[from Miriam Levine's The Dark Opens, Autumn House, 2008]
Just as I lie back, two red dragonflies
loop together on the rough sleeve of my sweater --
under blue-gray wings, soft amulet,
raised dots, downy and dark.
Flushed with joy, I turn to you,
but your eyes are dulled with pain --
your bones are turning to powder
and your hands won't work.
These reds promise you nothing.
Why should you be glad for me?
I'm swelling with good health
like your young Peace Rose
with its iridescent frills of light.
If I were cruel, I'd hold up this eaten leaf,
its stiff skeleton showing through white mould.
I'd say I'm thinking of The Nature of Things,
but it can't console you, that ancient book in Latin.
I won't tell you how beautiful and inevitable this little death is,
the lovely delicate white powder tracing the leaf ribs, the leaf
stuck with shining galls, all of its soft parts given over --
as you will be given, you and I, but first you.
When I see our dog plow the dead
squirrel from the dump of pine needles
and roll over the flattened carcass,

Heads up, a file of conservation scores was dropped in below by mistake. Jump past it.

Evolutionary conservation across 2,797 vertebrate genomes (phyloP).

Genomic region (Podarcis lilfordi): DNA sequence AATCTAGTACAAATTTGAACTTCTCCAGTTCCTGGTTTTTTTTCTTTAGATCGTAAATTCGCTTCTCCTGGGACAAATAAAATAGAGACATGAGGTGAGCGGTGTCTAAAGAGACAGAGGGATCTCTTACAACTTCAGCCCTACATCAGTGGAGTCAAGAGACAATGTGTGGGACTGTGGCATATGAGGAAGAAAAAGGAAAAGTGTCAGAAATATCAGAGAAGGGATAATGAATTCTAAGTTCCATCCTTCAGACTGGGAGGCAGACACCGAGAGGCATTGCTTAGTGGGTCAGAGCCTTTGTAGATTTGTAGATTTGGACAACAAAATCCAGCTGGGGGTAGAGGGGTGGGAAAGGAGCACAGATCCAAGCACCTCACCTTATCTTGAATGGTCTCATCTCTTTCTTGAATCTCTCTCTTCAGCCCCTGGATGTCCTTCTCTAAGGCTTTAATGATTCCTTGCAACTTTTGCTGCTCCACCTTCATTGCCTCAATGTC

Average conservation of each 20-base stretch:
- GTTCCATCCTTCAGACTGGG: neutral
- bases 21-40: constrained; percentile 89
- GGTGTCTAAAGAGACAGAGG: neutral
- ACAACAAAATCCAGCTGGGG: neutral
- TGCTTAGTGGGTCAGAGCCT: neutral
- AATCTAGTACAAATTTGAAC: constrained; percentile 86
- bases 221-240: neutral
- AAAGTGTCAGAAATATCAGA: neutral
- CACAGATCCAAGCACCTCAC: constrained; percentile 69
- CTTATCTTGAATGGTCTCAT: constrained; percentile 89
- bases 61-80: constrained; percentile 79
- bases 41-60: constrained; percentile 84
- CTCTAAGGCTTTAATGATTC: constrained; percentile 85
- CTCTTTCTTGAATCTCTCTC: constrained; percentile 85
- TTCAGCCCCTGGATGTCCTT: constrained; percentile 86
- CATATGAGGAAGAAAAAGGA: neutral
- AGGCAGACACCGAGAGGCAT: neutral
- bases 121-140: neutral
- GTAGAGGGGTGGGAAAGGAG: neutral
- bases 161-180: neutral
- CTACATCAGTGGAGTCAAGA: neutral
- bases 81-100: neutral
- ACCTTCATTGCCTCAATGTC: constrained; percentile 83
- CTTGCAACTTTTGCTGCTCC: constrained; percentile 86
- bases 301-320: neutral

flying bits of squirrel stuck to her back,
I think that's what I'd like to do to you
if you died before I did. First put you out
in the weather until you shrunk
and dried like a smoked side of beef.
I would roll over your stiff body -- licking, nipping,
getting your smell on me as I've done
for all of our life together. But this
time I would get under your hair,
under your skin. I would crack your bones between my jaws.
The rusty marrow would turn to liquid in my mouth, and finally I would let go.
Except for earrings red bud is naked.
Weather licks her shaking arms.
Redder and redder red bud
pushes out flowers,
drops pollen on the wind.
Fresh fans open and flirt,
darker green as they age, crimson as they fall;
red bud undresses in the rain,
jewels in the jewel box, sap sinking;
underground, roots mingled with worms,
sucking up water under the snow.
Stripped like a New Year's Day swimmer, red bud stays to drink.
"Food, Sex, and Betrayal"
The Dark Opens